It is not always immediately clear that certain data is personal data. In data protection law, personal data is defined as data "relating to an identified or identifiable natural person". According to federal court rulings, this term is to be interpreted broadly. It also includes, for example, data on water consumption, as recorded by water meters, provided that it is possible to draw conclusions about the residents of the houses (see Federal Supreme Court ruling 1C_273/2020 of January 5, 2021, E. 5.3). This is usually the case, since water consumption is billed individually, at least in the case of newer buildings. Every company should therefore carefully check whether it processes "hidden personal data".
Maintain a directory
Once the analysis has been carried out, the result is best recorded in a list of the processing activities. According to Art. 12 nDSG, companies with fewer than 250 employees that process data with only a low risk of a personal data breach are not required to keep such a register. But how can a company know whether its data processing involves only low risks if it has no overview of the processing?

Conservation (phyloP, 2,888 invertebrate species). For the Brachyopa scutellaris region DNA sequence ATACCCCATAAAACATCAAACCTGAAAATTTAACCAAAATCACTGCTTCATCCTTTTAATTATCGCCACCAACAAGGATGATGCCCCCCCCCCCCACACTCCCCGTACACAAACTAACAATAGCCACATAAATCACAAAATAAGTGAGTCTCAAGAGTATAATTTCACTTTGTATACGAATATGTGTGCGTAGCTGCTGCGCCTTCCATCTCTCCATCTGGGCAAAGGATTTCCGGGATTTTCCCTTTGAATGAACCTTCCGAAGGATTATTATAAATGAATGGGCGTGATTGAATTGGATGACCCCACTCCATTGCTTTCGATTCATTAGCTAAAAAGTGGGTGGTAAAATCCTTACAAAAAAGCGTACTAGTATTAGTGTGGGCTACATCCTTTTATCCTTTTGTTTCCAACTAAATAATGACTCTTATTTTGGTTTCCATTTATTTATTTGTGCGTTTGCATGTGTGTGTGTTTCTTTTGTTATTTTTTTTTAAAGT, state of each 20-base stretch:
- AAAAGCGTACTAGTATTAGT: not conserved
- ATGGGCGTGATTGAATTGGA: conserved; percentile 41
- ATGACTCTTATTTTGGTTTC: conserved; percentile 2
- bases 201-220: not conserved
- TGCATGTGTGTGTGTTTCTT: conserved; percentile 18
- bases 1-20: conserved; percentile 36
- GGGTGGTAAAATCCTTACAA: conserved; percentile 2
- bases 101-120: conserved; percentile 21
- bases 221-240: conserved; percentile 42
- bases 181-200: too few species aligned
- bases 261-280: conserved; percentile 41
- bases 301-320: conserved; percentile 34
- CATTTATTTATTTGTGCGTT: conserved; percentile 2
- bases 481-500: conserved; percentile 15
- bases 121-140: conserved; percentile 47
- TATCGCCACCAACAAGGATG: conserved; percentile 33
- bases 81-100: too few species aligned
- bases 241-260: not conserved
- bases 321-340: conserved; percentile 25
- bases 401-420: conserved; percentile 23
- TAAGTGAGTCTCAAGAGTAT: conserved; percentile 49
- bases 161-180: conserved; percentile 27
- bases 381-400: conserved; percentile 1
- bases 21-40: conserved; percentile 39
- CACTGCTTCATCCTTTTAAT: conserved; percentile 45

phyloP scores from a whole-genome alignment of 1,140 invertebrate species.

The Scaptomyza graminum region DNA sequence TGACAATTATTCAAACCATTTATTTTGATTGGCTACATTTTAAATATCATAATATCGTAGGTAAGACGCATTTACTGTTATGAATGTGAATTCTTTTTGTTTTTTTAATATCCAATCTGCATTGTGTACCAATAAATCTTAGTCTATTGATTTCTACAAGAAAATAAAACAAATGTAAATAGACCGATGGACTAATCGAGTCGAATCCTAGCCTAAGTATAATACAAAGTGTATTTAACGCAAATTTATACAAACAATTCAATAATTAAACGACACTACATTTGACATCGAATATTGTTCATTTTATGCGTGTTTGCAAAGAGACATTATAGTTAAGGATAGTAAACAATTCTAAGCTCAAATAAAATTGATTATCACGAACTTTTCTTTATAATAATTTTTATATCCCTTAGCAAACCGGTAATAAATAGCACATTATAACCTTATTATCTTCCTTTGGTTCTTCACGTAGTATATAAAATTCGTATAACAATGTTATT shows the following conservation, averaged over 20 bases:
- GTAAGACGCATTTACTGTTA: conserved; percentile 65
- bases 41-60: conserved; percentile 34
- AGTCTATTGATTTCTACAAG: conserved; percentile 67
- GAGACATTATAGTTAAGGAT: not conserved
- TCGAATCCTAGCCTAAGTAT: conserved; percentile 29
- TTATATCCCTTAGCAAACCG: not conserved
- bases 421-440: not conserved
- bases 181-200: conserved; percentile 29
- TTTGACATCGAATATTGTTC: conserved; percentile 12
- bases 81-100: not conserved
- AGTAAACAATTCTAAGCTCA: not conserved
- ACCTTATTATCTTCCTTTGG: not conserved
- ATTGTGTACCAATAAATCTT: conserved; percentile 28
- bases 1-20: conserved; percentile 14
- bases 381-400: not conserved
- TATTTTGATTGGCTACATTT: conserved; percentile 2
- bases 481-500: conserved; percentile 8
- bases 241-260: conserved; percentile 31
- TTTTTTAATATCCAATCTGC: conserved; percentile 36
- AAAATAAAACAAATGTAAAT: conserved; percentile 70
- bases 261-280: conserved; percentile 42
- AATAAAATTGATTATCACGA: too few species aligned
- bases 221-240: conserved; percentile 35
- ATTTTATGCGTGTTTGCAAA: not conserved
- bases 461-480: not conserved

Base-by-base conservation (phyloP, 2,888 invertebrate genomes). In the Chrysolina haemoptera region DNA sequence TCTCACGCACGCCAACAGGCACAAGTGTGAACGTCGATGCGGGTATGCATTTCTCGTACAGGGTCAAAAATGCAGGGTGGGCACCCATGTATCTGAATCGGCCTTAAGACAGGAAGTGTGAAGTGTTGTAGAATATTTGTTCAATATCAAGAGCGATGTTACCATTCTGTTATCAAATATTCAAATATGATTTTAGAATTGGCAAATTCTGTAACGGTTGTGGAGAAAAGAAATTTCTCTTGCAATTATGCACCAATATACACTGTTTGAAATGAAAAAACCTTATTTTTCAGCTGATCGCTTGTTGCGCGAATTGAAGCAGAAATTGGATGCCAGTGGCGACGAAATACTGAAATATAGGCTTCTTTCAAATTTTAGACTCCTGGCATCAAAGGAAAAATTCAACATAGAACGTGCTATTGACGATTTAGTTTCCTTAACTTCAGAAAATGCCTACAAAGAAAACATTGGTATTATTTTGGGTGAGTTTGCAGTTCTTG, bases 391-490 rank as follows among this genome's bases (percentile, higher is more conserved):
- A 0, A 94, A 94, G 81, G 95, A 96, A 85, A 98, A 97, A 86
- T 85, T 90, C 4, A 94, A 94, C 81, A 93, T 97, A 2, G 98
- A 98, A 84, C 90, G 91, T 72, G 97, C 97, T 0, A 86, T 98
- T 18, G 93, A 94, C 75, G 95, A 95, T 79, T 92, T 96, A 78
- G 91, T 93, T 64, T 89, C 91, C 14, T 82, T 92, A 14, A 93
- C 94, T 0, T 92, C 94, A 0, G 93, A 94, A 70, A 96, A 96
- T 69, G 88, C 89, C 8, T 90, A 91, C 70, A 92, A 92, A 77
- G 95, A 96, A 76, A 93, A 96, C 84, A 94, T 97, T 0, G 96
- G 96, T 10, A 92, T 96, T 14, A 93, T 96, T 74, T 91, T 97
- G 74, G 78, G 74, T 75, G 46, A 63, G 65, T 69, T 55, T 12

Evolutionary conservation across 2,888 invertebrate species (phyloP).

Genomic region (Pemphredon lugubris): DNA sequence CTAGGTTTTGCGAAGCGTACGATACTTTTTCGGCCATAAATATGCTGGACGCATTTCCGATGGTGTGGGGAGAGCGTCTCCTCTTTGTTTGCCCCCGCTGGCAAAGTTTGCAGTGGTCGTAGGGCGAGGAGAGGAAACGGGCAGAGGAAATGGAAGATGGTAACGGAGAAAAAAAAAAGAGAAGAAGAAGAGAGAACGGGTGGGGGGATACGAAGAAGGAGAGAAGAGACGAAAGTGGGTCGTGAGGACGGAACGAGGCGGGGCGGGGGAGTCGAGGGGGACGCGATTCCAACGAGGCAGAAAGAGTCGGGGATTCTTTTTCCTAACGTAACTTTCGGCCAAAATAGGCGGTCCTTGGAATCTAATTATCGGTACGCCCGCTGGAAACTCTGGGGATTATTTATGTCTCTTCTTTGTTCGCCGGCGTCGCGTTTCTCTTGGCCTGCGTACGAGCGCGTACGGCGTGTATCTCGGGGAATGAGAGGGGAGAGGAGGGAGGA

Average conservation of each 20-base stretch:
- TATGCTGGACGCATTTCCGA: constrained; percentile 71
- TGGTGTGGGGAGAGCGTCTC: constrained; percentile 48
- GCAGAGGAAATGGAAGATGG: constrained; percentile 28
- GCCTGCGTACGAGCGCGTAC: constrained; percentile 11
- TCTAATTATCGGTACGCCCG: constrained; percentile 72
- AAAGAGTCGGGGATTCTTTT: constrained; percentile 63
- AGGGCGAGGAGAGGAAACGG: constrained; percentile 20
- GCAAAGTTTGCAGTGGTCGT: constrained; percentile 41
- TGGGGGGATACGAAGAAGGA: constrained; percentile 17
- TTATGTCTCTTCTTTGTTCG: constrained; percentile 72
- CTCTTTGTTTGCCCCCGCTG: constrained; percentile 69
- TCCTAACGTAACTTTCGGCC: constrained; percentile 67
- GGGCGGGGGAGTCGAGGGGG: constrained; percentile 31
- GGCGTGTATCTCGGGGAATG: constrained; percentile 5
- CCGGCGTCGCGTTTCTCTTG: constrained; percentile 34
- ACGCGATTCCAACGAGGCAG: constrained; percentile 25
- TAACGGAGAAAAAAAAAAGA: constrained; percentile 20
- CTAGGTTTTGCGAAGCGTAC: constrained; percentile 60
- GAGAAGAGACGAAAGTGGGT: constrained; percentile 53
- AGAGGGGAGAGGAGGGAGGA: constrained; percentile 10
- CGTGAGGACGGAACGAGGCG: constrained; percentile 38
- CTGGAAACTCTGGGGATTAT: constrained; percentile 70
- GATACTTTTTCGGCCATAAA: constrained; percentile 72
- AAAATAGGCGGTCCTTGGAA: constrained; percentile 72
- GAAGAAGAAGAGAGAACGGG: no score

Once a company has analyzed its data flows, it must be clarified whether it actually needs all the data collected. To do this, the purpose of the data processing must be clarified and precisely defined. As a general rule, no unnecessary data should be collected. Data that the company needs, for example, to provide a service, but no longer needs afterwards, must be anonymized or deleted (Art. 6 Para. 4 nDSG). This triage is also not always easy to handle in practice. Due to the almost unlimited possibility to store data, there is a tendency that too much data is kept. The "analog test" can be helpful here. This test takes you back to the analog age.
For example, if a craftsman's company receives the password for access to a house in order to carry out repairs, this is often transmitted electronically to the craftsman. After the repair, this message must always be deleted, which is probably not always done consistently in practice.
If you do the "analog test," it quickly becomes clear that deletion is necessary: Would the craftsman keep the key that was given to him by the neighbor for access to the house after the repair? Probably not.